WSR 15-21-020
[Order 15-12—Filed October 12, 2015, 3:25 p.m.]
Subject of Possible Rule Making: This rule making will amend chapter 173-333 WAC, Chemical action plans (proposed title change from persistent bioaccumulative toxins). This rule identifies the persistent, bioaccumulative, and toxic (PBT) criteria used to identify a chemical as a PBT, provides a list of chemicals appropriate for chemical action plan (CAP) development, identifies the CAP development process, and details the CAP contents.
Statutes Authorizing the Agency to Adopt Rules on this Subject: Chapter 70.105 RCW.
Reasons Why Rules on this Subject may be Needed and What They Might Accomplish: Updating the chemical list and streamlining the CAP process will allow ecology to focus limited resources on the chemicals of most concern. During this update we will evaluate the opportunity to provide consistency by aligning chemical criteria with other jurisdictions, such as the European Union.
PBTs and other chemicals have been linked to a wide range of toxic effects in fish, wildlife, and humans, including effects on the nervous system, reproductive and developmental problems, immune-response suppression, cancer, and endocrine disruption. Reducing or eliminating these chemicals will protect human health and the environment. The rule update will incorporate recent scientific information relating to chemicals appropriate for CAP development. The rule update will consider improvements to the CAP development process based on our experiences from the completion of five previous CAPs.
Other Federal and State Agencies that Regulate this Subject and the Process Coordinating the Rule with These Agencies: The United States Environmental Protection Agency regulations (including the Toxic Substance Control Act, the Comprehensive Environmental Response, Compensation, and Liability Act, and the Resource Conservation and Recovery Act) regulate hazardous chemicals, which include some PBTs. Several ecology regulations, including the Children's Safe Product Act rule (chapter 173-334 WAC), dangerous waste regulations (chapter 173-303 WAC), and pollution prevention plans (chapter 173-307 WAC) identify and list specific chemicals. These regulations require chemical reporting, monitoring, permitting or management by regulated entities. Although this rule identifies a list of chemicals, it does not require these activities. Changes to the rule will be coordinated with these regulations to avoid conflicts. Ecology will consult with the department of health and encourage local, state, and federal government agencies to provide input in the development of rule language.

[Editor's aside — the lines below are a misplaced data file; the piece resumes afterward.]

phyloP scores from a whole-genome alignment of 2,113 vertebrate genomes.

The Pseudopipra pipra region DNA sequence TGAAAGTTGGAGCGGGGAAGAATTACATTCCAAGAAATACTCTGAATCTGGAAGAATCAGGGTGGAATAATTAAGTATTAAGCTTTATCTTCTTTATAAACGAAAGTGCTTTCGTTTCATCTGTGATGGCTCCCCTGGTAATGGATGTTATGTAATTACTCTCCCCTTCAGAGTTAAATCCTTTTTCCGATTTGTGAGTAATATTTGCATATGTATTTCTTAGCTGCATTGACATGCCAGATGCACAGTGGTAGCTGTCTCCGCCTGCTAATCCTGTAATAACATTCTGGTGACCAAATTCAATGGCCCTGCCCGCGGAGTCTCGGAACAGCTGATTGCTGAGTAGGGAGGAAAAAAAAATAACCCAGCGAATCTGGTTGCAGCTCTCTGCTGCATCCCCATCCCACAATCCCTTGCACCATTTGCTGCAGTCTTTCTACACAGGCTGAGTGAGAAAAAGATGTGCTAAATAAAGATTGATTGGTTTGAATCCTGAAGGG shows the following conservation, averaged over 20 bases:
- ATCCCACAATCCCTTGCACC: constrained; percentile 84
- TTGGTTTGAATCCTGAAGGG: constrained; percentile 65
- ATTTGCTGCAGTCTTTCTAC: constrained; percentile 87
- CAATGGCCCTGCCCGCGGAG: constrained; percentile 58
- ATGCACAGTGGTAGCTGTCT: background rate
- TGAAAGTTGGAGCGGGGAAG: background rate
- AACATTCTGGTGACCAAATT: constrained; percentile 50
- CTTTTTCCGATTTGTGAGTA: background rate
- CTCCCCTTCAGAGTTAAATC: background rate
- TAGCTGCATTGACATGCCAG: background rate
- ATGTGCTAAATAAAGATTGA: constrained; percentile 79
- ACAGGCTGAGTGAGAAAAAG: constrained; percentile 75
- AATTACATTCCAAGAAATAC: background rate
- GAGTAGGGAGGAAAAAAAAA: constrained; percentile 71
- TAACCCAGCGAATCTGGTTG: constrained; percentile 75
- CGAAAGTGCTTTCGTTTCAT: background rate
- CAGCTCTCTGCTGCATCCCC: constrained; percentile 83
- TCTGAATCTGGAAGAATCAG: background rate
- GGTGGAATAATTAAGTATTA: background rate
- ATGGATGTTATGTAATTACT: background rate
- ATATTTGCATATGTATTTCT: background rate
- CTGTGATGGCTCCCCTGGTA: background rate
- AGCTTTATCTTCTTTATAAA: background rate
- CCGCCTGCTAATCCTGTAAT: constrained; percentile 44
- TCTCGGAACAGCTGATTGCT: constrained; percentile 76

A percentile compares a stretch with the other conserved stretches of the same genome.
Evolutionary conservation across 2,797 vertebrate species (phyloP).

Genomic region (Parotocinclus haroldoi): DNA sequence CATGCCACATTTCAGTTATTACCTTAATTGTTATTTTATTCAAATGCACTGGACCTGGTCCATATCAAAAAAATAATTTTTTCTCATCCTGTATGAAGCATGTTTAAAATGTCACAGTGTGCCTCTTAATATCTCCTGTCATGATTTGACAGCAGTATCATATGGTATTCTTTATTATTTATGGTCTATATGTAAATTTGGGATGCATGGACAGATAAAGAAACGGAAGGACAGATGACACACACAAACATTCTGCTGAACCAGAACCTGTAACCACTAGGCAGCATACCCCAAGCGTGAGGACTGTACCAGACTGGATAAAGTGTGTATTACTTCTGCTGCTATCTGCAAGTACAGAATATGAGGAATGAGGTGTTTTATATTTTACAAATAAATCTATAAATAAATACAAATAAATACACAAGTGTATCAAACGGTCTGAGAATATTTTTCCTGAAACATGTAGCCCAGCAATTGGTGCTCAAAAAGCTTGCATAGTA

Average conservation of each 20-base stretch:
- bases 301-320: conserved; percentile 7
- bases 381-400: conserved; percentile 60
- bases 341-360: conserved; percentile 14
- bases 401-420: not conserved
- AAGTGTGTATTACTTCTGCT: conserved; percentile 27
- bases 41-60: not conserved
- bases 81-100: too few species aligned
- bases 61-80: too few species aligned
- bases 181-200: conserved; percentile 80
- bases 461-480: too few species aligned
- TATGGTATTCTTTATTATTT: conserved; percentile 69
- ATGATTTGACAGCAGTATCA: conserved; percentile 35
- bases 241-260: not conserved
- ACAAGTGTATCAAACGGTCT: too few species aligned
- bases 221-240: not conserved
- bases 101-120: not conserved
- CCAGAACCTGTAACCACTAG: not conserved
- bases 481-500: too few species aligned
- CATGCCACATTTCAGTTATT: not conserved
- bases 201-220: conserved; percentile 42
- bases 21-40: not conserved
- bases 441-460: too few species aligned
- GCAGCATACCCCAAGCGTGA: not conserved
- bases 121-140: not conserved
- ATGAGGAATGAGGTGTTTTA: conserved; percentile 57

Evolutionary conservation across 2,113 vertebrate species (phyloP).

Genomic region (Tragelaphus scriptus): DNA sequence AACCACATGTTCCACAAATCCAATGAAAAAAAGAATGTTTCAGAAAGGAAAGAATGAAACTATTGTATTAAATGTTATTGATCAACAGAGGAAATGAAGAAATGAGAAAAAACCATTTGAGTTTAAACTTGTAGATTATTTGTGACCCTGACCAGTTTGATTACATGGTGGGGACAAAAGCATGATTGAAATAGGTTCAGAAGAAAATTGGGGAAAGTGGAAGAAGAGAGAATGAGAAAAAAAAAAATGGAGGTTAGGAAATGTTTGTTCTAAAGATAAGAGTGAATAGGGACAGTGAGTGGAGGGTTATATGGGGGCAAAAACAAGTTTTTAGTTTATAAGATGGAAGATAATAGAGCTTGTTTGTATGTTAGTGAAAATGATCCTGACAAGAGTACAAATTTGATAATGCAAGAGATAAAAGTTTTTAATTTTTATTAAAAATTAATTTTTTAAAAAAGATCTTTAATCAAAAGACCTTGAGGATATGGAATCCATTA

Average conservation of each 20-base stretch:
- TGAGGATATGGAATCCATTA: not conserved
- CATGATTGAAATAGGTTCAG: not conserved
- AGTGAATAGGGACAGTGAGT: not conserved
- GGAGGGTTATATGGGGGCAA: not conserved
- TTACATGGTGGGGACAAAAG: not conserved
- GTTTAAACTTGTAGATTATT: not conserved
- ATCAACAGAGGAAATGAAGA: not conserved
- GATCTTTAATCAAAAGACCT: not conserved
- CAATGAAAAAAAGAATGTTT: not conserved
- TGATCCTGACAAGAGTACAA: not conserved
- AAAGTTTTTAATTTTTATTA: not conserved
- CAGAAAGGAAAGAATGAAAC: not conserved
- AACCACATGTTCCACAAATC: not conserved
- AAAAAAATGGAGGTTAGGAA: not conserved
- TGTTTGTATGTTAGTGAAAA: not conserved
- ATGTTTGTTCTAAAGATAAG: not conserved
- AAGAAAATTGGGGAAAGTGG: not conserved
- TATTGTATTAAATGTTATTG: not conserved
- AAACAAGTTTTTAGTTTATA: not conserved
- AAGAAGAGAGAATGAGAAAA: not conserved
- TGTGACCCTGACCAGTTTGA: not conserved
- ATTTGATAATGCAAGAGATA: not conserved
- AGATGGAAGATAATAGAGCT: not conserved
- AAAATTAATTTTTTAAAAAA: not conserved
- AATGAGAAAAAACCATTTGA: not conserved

Process for Developing New Rule: Ecology will follow the standard process for the adoption of rules under the Administrative Procedure Act (chapter 34.05 RCW).
Interested parties can participate in the decision to adopt the new rule and formulation of the proposed rule before publication. Ecology developed five CAPs since 2003 and convened an advisory committee for each one. Members of those CAP advisory committees will be informed of this rule making and are invited to sign up on the CAP rule listserv.
Ecology will use a web site, listserv and other social media to inform interested stakeholders of rule-making activities. At the announcement phase, we will invite a wide audience, including existing listserv audiences (e.g., dangerous waste rules listserv) to join the listserv specific to this rule making. We will also invite members of the current PFAS CAP advisory committee to join the listserv.
During the CR-101 process ecology will send a survey (or surveys) to interested stakeholders to solicit input on proposed approaches and rule amendments. The preliminary draft rule language will be influenced by the responses to this outreach.
Contact Information: Kara J. Steward, P.O. Box 47600, Olympia, WA 98504-7600, (360) 407-6250,
How to sign up for the listserv: Interested parties can join the CAP rule listserv:
October 12, 2015
Carol Kraege
Section Manager
Reducing Toxic Threats
Department of Ecology